Well, XRP is traded on Ripple. So it’s a decentralized platform that validates new transactions through several different entities in real-time.
That means global transactions can occur instantly (almost no confirmation time), with also less fees in comparison to bitcoin transactions.
The good news, bad news here is that Ripple was created and owned by one company: Ripple Labs.
Decentralization is ideal. The same goes for the entity behind it. Bitcoin, for example, has a massive, growing network of developers contributing to the ecosystem.
Other new options, like the Polymath Network, are also banking (literally) on community involvement to help grow the platform.
That’s not the only way Ripple is different, though.
Most coins can be mined or issued at will. Instead, Ripple opted for a fixed supply of 100 billion XRP tokens. And most of those are still owned by Ripple, themselves.
The other key difference is that Ripple actually isn’t even on the blockchain. It’s based on HashTree technology, which is a persistent data structure that records key hashes.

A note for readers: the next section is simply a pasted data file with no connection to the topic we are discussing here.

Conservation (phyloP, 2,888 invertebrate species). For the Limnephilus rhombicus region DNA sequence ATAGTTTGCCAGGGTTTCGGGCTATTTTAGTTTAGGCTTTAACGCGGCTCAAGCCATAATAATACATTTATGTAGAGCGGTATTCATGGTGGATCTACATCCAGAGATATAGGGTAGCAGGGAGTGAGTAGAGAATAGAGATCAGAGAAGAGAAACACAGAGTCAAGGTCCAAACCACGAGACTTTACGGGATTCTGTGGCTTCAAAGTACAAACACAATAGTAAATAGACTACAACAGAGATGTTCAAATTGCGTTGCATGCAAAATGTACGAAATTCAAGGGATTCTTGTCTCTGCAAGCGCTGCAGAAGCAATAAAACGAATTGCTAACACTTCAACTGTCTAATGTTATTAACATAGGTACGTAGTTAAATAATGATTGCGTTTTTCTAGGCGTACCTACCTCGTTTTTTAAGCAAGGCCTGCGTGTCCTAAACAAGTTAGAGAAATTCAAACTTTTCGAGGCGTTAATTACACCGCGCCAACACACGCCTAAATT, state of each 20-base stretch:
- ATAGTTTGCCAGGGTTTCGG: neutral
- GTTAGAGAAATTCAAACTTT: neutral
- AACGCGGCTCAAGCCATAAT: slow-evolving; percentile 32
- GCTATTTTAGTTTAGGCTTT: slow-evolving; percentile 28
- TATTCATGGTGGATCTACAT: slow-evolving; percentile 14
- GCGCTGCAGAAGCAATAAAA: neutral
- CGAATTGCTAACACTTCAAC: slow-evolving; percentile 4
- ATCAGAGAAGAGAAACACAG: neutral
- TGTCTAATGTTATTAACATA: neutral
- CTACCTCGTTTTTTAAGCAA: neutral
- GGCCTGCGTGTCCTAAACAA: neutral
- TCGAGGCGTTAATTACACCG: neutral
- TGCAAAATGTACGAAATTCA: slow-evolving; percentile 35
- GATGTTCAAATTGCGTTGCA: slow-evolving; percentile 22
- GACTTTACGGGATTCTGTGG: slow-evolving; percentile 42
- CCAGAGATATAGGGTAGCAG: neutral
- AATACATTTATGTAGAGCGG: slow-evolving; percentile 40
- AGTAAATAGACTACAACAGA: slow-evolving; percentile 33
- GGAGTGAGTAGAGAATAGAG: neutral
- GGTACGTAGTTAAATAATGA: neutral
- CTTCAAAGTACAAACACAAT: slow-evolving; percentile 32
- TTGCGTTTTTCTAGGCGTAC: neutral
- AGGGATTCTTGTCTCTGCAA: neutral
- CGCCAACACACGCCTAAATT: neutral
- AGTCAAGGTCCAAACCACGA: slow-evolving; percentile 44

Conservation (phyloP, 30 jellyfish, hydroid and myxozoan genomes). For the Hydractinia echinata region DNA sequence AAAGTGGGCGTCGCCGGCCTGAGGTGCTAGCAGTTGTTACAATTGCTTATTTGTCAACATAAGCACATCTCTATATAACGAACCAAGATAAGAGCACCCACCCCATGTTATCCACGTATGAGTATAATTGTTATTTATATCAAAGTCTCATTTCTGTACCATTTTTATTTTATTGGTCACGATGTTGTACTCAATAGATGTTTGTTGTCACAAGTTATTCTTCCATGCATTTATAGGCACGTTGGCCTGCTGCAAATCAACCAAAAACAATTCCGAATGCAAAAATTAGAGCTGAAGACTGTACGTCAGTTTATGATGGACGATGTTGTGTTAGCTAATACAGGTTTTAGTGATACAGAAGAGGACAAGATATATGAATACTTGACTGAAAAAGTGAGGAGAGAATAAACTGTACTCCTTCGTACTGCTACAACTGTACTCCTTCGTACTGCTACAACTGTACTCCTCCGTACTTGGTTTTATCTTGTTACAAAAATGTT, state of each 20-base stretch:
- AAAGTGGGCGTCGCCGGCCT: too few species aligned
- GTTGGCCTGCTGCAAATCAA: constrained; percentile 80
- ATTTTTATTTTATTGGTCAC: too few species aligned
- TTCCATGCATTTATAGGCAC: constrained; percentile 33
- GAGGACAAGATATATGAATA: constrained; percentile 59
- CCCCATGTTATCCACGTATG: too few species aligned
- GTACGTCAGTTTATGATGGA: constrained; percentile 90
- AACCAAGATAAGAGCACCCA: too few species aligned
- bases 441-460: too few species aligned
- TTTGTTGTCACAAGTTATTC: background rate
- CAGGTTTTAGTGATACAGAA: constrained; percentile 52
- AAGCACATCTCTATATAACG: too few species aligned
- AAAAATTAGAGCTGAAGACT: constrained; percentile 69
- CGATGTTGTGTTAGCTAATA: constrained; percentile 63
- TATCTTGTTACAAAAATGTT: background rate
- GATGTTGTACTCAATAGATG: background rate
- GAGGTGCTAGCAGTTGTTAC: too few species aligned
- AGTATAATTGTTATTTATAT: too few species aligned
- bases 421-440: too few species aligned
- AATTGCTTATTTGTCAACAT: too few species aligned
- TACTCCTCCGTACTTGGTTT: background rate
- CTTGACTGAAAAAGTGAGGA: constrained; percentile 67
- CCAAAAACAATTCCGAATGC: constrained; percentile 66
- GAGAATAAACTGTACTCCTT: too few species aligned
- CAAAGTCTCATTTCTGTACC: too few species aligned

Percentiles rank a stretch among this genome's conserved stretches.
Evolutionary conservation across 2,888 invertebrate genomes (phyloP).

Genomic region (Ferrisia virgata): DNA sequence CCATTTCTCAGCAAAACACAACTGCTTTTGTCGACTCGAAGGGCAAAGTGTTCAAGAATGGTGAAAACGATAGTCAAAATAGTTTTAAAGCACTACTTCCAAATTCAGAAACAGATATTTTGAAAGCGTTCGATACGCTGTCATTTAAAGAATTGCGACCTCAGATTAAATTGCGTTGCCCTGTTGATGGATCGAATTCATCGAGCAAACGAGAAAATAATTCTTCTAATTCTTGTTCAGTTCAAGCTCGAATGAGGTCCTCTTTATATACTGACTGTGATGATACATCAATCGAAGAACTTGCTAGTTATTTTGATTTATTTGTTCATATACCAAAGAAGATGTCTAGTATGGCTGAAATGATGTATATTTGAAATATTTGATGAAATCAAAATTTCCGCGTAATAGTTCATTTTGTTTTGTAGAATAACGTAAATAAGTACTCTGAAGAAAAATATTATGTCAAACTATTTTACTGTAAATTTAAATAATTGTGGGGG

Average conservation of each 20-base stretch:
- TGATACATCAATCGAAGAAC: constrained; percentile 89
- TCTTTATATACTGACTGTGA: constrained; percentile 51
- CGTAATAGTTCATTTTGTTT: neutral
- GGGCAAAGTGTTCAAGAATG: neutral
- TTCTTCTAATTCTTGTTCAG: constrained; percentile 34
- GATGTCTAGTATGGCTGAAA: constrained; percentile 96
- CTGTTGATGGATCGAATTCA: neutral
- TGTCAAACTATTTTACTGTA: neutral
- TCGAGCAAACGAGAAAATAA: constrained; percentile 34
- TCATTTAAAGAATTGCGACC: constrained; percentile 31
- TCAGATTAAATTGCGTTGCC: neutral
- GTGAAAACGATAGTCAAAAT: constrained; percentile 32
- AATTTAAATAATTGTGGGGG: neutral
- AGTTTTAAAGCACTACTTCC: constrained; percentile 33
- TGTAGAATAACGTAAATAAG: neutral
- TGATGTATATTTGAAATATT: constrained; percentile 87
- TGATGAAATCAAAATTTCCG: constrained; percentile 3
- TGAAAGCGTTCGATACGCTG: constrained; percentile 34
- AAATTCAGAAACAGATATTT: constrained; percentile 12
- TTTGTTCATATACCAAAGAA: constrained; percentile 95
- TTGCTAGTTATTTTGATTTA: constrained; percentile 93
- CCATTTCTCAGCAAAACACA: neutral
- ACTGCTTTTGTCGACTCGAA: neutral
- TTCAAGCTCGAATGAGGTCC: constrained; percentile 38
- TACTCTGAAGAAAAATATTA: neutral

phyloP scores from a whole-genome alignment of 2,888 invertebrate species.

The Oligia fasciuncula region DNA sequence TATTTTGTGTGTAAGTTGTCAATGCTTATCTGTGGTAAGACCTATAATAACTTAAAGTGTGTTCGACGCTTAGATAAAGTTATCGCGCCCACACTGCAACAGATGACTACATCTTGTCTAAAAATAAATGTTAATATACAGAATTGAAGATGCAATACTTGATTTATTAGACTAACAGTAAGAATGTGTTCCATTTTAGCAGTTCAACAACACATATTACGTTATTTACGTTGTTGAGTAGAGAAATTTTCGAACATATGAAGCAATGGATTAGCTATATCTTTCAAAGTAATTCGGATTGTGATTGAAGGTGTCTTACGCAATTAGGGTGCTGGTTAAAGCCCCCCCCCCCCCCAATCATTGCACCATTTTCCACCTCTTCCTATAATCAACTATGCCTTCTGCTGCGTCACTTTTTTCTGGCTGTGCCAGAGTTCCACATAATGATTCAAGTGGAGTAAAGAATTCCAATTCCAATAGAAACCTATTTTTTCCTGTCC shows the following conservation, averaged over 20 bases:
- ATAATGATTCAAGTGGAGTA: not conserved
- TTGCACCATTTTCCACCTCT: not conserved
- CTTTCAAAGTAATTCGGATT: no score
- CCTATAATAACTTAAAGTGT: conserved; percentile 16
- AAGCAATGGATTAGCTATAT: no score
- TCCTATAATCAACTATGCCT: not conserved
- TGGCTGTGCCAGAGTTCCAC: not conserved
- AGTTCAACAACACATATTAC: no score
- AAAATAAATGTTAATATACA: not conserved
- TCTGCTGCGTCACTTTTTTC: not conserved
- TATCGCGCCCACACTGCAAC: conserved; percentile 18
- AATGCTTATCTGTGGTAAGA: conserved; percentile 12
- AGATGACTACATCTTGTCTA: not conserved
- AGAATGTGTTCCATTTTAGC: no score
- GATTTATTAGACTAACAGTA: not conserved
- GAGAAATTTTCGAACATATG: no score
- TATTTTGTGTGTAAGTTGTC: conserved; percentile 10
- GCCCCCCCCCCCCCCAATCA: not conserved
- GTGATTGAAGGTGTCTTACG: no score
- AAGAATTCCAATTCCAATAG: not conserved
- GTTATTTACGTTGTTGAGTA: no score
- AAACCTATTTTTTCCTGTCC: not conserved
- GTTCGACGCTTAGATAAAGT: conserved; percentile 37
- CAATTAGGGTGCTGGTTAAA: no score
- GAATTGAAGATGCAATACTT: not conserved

All of these differences have a big implication.
Ripple’s goal is more geared towards simplifying global payments for large organizations as opposed to individual trading.
They cite how global payments cost up to $1.6 trillion annually, in addition to long lag times of up to five days and still high fail rates.
So they want to move money, everywhere, as fast as possible.
Here’s a simple way to compare it:
Not only volume, but Ripple can also process payments in as little as 4 seconds. Compare that to Visa’s standard 3-5 days and it’s no contest.